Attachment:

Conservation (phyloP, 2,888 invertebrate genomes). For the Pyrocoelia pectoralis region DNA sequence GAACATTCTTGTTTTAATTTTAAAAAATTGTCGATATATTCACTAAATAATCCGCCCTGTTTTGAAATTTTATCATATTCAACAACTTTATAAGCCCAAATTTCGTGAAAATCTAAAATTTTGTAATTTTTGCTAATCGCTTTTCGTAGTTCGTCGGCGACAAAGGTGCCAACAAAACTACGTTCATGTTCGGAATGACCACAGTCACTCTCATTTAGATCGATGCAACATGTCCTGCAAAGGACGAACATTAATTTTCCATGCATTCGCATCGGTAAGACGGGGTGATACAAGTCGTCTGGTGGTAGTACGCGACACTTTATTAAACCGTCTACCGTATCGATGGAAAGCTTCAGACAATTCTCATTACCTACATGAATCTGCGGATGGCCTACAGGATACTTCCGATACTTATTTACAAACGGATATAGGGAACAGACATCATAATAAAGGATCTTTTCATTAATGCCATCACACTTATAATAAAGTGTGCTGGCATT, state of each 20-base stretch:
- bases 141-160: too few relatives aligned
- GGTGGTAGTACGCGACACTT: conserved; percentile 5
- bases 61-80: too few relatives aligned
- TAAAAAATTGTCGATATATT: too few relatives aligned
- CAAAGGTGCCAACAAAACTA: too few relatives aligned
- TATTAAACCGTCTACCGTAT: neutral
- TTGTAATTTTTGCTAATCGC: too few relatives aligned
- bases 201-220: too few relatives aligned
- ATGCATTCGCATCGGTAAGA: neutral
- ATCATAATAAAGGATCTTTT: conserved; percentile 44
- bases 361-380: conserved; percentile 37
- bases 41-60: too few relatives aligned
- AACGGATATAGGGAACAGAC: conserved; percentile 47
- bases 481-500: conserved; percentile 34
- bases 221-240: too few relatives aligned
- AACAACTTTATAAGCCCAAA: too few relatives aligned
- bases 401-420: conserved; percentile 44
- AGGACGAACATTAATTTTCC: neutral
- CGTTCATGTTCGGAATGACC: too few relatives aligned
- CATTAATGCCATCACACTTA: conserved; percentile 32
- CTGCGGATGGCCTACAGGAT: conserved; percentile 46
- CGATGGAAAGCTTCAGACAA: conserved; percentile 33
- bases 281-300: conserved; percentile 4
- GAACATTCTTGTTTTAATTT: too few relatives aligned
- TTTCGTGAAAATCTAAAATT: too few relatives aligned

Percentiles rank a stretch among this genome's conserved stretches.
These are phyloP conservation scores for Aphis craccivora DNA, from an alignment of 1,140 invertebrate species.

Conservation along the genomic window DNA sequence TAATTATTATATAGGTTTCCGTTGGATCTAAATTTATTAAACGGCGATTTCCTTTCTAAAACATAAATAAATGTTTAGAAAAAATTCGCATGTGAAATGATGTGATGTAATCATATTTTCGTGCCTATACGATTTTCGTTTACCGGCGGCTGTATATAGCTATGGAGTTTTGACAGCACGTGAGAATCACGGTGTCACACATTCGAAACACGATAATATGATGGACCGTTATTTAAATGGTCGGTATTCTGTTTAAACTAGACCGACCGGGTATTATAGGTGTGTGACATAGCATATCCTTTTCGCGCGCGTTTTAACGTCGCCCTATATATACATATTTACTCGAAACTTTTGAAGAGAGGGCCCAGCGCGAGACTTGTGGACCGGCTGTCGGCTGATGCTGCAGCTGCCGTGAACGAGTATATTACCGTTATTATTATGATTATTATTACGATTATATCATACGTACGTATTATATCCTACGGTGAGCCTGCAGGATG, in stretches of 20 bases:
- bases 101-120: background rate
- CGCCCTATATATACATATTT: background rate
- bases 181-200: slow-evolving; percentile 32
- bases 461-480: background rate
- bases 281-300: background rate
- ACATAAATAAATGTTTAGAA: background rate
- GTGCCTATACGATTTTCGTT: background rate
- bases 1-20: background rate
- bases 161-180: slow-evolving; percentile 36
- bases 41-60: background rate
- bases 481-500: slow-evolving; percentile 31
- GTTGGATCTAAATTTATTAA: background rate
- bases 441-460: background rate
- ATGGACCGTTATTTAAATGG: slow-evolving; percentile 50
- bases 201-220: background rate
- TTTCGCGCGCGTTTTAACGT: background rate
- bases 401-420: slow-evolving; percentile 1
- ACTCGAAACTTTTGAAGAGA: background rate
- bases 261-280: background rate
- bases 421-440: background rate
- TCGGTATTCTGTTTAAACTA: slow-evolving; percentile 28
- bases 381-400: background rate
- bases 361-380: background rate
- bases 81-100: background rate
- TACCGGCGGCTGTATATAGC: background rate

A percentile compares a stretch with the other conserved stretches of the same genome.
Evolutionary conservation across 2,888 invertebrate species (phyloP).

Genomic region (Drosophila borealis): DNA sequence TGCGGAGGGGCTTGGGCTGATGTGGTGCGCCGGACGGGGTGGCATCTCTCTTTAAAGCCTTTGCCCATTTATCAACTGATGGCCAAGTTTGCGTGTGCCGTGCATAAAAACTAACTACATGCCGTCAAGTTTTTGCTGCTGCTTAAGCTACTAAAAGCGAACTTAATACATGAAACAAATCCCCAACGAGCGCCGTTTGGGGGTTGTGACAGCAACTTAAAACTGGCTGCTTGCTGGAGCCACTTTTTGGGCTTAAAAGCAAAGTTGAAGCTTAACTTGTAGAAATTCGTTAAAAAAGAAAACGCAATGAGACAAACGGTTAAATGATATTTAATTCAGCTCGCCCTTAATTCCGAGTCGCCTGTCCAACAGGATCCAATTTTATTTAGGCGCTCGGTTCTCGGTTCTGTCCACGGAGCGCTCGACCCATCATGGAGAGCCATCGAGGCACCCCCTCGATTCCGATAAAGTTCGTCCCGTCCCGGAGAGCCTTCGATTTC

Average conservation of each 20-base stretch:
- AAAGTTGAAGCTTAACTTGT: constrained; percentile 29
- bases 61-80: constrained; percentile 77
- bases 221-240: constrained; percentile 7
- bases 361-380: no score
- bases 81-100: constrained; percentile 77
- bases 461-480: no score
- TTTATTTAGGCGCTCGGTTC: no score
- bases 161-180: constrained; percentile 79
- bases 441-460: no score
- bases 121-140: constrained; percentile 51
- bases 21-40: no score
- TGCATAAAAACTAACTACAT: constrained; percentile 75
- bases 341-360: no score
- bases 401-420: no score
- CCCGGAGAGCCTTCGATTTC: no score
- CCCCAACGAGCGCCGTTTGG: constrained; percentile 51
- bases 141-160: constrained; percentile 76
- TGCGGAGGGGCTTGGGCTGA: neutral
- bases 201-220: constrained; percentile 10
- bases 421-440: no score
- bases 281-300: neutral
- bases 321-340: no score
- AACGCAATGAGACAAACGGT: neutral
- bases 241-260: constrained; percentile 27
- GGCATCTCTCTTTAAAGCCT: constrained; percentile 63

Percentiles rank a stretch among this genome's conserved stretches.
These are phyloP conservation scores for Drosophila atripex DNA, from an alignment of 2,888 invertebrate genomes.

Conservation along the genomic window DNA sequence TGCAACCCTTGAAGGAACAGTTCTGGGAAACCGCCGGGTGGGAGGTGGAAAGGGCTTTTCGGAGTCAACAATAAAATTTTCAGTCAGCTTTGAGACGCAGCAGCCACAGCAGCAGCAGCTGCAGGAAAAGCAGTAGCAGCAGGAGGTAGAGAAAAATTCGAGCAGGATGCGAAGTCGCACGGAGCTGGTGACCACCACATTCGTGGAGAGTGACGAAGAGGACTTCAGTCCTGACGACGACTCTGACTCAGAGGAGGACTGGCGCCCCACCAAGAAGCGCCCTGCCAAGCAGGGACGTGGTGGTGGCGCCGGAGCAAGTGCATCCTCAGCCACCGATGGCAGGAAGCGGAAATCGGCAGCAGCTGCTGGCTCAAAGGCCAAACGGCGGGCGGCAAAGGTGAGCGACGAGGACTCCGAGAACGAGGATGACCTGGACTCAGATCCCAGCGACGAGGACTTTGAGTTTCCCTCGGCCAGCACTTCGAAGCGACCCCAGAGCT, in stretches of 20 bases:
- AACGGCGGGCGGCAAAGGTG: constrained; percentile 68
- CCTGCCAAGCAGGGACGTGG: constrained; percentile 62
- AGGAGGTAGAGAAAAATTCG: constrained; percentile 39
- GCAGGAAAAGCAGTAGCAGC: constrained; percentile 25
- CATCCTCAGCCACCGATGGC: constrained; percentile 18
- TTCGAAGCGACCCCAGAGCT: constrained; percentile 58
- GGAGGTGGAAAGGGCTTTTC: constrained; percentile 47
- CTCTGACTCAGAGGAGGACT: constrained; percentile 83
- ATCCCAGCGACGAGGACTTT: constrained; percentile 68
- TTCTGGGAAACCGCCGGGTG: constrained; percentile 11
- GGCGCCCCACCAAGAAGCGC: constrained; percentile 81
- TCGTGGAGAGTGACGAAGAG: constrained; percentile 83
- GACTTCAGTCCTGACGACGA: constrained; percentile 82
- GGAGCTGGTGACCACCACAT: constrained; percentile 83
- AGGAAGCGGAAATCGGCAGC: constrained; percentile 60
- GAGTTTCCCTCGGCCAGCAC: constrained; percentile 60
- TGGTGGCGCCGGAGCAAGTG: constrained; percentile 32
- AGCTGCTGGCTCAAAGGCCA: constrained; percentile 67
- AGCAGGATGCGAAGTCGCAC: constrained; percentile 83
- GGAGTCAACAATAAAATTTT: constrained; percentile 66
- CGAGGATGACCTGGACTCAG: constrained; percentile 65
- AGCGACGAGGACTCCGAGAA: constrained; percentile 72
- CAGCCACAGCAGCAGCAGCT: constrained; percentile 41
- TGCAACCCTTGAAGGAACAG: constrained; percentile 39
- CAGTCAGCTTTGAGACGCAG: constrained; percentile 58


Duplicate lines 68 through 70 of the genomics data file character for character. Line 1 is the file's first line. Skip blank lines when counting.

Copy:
- bases 121-140: constrained; percentile 51
- bases 21-40: no score
- TGCATAAAAACTAACTACAT: constrained; percentile 75